Beijing mulls retaliatory moves over EU carbon tax
Charlotte So and Keith Wallis
Beijing will launch trade sanctions and prohibit mainland carriers from joining the European Union's emissions trading scheme, which came into effect on Sunday. It says the EU's move to include global airlines in the scheme is illegal.
Under the scheme, all airlines flying to and from Europe face levies on their carbon emissions. The levies will be charged based on the entire length of a flight.
The Civil Aviation Administration of China (CAAC), the regulatory agency, is considering measures to fight the emissions scheme, including banning mainland carriers from participating in it, an official said.
'Various government departments are formulating retaliatory measures at the request of the China Air Transport Association and mainland airlines,' said Cai Haibo, a deputy secretary-general of the association, which represents Air China, China Eastern Airlines, China Southern Airlines and Hainan Airlines.
The US House of Representatives has passed a bill prohibiting US carriers from participating in the scheme. It awaits approval by the Senate.
Niels Ladefoged, who is responsible for the scheme under the office of the commissioner for climate action, said there was a 'clear requirement for airlines' to comply and there were also 'clear penalties' for any failure to comply.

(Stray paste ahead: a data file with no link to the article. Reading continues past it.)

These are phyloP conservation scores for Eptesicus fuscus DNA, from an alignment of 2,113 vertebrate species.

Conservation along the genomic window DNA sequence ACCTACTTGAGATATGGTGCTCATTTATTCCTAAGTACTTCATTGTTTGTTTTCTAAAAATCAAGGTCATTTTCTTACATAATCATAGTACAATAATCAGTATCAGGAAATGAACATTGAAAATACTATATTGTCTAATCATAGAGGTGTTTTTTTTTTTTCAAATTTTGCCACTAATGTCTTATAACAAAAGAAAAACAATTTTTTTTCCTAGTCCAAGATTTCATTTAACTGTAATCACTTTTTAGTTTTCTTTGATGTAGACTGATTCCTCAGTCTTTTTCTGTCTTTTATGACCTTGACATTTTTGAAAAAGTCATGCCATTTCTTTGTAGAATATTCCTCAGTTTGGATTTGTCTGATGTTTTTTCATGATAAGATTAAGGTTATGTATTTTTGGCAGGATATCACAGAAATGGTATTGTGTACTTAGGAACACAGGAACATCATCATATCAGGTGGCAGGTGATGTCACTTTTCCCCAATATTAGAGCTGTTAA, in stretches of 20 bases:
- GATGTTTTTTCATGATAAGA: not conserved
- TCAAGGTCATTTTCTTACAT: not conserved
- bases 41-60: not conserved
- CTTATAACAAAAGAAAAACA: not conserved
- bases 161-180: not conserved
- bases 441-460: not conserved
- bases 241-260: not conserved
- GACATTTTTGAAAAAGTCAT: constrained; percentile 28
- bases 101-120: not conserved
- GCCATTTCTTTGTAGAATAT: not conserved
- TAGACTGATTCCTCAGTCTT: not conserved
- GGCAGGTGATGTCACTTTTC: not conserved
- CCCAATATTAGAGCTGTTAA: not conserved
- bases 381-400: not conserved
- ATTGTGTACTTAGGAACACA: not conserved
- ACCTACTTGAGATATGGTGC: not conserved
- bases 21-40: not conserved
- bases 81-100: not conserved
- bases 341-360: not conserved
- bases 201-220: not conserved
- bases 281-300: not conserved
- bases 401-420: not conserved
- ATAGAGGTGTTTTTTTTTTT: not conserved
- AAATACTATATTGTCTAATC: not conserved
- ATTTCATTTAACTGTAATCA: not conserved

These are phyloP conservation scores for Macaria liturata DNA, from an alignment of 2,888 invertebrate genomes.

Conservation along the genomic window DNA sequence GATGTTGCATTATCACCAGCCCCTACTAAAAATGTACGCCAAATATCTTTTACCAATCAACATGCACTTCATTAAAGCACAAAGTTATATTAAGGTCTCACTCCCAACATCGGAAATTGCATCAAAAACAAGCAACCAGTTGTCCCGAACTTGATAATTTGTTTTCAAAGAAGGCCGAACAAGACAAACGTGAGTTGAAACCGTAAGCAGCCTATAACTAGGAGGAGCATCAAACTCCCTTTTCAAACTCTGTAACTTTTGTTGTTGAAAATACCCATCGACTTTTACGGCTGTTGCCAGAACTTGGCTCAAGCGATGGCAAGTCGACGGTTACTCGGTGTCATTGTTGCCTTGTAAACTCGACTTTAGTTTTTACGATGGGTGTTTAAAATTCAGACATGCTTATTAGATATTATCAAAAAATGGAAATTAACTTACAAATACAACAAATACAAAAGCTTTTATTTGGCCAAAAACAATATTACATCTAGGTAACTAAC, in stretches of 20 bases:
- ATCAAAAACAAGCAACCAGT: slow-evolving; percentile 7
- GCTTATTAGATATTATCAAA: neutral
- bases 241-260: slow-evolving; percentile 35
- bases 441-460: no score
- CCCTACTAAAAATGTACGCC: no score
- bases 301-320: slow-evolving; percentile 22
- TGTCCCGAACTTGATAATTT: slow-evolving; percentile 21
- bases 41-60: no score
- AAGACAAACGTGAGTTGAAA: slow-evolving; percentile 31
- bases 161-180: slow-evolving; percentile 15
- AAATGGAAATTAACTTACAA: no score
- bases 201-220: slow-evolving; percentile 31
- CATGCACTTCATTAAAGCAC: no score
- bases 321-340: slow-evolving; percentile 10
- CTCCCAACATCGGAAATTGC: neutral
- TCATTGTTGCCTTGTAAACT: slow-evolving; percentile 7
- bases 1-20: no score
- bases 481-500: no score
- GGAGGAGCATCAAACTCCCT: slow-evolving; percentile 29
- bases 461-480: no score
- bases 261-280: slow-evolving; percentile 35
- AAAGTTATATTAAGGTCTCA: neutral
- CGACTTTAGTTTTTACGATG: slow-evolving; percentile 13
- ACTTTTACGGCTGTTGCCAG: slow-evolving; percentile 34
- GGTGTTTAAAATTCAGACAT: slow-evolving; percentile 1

Ladefoged would not directly comment on the threat of retaliation by China or other countries, but said: 'We are not aware of any major issue of non-compliance.' He said that while airlines were fully entitled to take legal action, 'we are confident with the legality of the scheme'.
Ladefoged said US carrier Delta Air Lines had added US$3 to the cost of fares to cover its emissions commitment.
Carriers which refused to pay for their carbon emissions might risk losing their landing rights at European airports, said Gabriel Sanchez, a senior fellow at the International Aviation Law Institute at DePaul University in the US.
Airlines are to start making payments under the emissions scheme in 2013, which provides some lead time for Beijing to move to force the EU to delay or withdraw the plan, the CAAC official said. One option was to stop buying aircraft from European planemaker Airbus.
'It is the most effective way to deter [the] European scheme,' he said. France and Germany, the two major shareholders of Airbus, are cornerstone members of the EU.
But the CAAC official said Beijing had yet to decide whether it was viable to launch trade sanctions against the EU.
India is considering asking airlines to withhold emissions data from the EU to scupper the scheme, a civil aviation official was quoted as saying by Bloomberg yesterday. But the plan has not been finalised on concerns about the possible impact on transportation.
Cathay Pacific Airways said it had not decided when to start charging passengers for the emissions scheme. A spokeswoman said yesterday a HK$50 charge mentioned by chief executive John Slosar last year was merely indicative.